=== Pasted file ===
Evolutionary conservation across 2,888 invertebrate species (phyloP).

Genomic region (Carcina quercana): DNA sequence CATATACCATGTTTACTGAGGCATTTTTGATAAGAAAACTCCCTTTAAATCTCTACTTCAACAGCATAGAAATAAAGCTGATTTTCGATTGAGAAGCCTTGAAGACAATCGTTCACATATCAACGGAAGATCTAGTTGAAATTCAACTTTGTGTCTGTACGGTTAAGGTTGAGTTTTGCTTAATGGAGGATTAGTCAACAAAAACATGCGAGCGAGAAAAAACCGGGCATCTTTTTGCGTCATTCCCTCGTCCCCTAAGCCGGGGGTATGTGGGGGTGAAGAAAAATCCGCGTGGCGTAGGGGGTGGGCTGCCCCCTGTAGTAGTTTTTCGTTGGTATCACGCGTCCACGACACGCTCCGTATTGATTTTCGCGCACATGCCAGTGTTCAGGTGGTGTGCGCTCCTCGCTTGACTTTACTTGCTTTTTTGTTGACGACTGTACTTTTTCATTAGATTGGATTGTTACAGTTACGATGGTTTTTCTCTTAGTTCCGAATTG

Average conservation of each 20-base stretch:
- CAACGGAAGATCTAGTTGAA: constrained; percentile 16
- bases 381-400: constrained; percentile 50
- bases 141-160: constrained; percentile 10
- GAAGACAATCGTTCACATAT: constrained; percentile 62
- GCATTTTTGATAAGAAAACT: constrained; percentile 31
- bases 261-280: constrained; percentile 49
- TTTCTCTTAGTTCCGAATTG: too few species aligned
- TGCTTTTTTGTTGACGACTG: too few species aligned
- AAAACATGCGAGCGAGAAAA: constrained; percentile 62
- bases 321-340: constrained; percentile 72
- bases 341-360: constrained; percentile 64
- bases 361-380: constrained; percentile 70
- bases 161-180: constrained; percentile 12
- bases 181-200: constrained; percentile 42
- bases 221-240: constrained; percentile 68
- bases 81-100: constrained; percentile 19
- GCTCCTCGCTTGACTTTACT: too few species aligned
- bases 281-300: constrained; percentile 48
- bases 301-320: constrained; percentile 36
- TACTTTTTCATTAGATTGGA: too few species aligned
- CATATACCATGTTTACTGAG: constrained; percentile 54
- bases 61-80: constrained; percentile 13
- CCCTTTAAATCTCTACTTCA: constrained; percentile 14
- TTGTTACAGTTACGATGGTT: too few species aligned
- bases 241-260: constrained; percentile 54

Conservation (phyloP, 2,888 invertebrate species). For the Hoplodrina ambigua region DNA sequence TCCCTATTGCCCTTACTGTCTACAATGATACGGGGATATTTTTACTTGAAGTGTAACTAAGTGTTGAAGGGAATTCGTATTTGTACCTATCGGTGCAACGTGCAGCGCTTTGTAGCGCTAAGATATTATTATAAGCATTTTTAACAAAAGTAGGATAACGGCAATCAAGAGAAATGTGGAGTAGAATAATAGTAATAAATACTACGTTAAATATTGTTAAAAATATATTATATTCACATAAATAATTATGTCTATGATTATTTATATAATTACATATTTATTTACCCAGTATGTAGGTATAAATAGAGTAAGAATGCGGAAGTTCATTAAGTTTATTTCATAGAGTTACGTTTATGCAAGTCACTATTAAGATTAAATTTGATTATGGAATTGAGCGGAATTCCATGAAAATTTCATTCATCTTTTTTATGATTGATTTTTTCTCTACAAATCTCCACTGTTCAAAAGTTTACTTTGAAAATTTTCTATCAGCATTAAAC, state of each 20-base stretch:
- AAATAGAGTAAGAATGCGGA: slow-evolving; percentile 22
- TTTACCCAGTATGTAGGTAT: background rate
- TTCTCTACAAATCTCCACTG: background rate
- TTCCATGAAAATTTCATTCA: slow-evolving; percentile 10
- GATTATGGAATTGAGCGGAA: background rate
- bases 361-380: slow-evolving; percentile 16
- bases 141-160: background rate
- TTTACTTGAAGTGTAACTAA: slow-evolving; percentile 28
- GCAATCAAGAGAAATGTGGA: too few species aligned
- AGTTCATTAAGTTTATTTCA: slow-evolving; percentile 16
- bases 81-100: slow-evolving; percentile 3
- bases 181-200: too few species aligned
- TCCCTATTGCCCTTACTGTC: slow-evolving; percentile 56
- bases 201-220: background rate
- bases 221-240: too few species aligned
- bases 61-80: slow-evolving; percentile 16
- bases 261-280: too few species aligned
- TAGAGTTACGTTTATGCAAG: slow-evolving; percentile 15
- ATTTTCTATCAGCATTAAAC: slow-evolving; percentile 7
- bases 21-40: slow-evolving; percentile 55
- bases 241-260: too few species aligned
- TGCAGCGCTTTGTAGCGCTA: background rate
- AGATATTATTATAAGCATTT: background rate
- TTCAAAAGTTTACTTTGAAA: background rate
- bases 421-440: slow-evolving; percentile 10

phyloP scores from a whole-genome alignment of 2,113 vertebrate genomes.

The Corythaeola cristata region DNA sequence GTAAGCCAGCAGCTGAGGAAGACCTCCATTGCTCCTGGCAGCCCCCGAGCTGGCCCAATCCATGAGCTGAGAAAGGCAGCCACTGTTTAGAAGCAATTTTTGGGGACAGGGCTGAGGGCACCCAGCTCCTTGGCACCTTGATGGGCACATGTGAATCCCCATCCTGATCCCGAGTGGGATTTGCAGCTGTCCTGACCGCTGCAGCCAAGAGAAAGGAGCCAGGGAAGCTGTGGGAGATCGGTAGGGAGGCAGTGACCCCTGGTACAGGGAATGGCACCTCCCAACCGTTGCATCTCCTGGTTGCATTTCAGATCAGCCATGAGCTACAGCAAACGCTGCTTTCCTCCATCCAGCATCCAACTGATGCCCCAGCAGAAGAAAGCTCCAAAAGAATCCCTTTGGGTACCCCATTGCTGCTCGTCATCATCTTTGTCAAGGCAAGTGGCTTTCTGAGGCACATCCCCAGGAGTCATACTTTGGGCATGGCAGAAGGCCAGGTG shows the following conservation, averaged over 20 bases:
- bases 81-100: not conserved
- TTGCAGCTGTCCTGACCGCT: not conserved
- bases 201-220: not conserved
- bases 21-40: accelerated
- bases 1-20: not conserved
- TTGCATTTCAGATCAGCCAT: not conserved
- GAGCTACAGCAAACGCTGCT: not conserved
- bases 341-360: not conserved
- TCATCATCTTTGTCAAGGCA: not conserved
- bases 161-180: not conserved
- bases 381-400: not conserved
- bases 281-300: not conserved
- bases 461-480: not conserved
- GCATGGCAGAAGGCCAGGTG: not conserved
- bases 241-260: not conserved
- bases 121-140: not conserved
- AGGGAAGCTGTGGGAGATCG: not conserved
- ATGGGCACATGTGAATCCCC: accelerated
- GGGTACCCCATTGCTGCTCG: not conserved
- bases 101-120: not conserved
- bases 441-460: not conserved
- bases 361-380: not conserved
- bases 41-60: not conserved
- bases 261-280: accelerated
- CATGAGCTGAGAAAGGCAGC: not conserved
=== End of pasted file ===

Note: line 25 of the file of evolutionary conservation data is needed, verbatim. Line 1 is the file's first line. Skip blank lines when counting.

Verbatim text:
- bases 61-80: constrained; percentile 13